Netanyahu and Kahlon Must Work Together for the Good of Israel's Economy

The budget proposed by the Finance Ministry is devoid of important, growth-encouraging reform. The prime minister and finance minister must start acting on behalf of all Israelis.

Moshe Kahlon, left, speaks with Prime Minister Benjamin Netanyahu during a Likud party meeting at the Knesset in Jerusalem October 15, 2012.
Baz Ratner, Reuters

The Israeli economy is experiencing a slowdown. For the last three years it has grown at an annual rate of 2.5 percent, rather than the desired rate of 4 to 5 percent as it did until 2011. This means zero per capita growth, lagging even farther behind the West, and the absence of any possibility of raising wages and the standard of living.

Admittedly, the situation is influenced in part by what is happening elsewhere in the world. But it definitely also has local causes, including the outdated, growth-hindering management of key areas of the economy – such as the military industries, ports, Israel Electric Corporation, and others.

Prime Minister Benjamin Netanyahu is aware of the problem and has been pressing Finance Minister Moshe Kahlon to introduce a mandatory arbitration system, which would make it harder to strike in essential economic services – via the Economic Arrangements Bill (the supplementary legislation to the budget) – and also to work resolutely to ease the regulatory burden. Netanyahu is right. In our political system, the big unions and the Histadrut labor federation exploit the politicians cowardice and prevent proper management and reforms.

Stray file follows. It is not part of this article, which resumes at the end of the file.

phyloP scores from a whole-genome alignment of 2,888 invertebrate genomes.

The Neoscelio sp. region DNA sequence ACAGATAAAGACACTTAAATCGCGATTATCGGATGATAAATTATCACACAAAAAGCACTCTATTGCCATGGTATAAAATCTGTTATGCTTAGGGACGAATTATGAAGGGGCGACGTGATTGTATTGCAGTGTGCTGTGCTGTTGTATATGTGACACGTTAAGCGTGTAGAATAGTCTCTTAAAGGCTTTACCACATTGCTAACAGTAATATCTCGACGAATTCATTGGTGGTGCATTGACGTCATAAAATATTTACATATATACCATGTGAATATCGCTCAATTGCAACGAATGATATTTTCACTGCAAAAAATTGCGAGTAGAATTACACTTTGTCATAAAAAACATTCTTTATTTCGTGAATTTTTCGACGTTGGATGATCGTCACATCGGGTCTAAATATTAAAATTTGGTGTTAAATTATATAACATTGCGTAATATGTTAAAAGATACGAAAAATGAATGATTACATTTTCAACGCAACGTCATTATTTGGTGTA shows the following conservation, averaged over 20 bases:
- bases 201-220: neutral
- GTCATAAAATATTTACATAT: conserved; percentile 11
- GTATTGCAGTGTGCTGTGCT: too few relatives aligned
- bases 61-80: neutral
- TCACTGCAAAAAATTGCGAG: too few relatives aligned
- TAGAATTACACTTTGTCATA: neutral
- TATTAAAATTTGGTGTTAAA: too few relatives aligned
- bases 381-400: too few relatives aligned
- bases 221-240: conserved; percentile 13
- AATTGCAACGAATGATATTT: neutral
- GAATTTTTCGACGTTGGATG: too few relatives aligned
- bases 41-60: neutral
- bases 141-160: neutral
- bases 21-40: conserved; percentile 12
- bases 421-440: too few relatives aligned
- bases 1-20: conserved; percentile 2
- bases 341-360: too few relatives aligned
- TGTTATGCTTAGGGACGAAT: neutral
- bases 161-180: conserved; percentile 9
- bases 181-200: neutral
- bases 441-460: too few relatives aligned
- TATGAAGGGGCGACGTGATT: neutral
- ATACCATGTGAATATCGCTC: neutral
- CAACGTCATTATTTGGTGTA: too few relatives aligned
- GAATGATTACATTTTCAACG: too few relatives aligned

Kahlon, however, doesnt want to clash with Histadrut chairman Avi Nissenkorn. He argues that Netanyahu wont back him all the way, but will abandon him at the midpoint when the issue reaches the Knesset, because many members of Netanyahus Likud party will side with the unions and oppose arbitration. This, however, is a lame excuse. The finance minister must fight for what is right – for the good of the economy – and not think about his image and public relations.

But Netanyahu isnt exempt from blame, either. The regulation that he complains about and wants to ease has actually grown wildly during his terms of office. Similarly, the prime minister expressed disappointment over the size of the budget deficit – indeed, 2.9 percent is a large and even dangerous deficit. Yet the main reason for it is the expensive coalition agreements he himself signed 18 months ago.

The budget proposed by the Finance Ministry is devoid of important, growth-encouraging reforms, like addressing the absolute tenure enjoyed by public-sector workers, streamlining the defense budget and introducing some kind of logic to the noncontributory pension system. Netanyahu and Kahlon arent promoting these reforms. On the contrary, this week they repealed the law requiring schools to teach the core curriculum. That will harm ultra-Orthodox teens who, when they grow up, will have trouble finding work that pays a decent wage.

Instead of hurling criticism at each other, Kahlon and Netanyahu must unite and work together for the good of the economy and all Israelis, and not just for their own continued rule.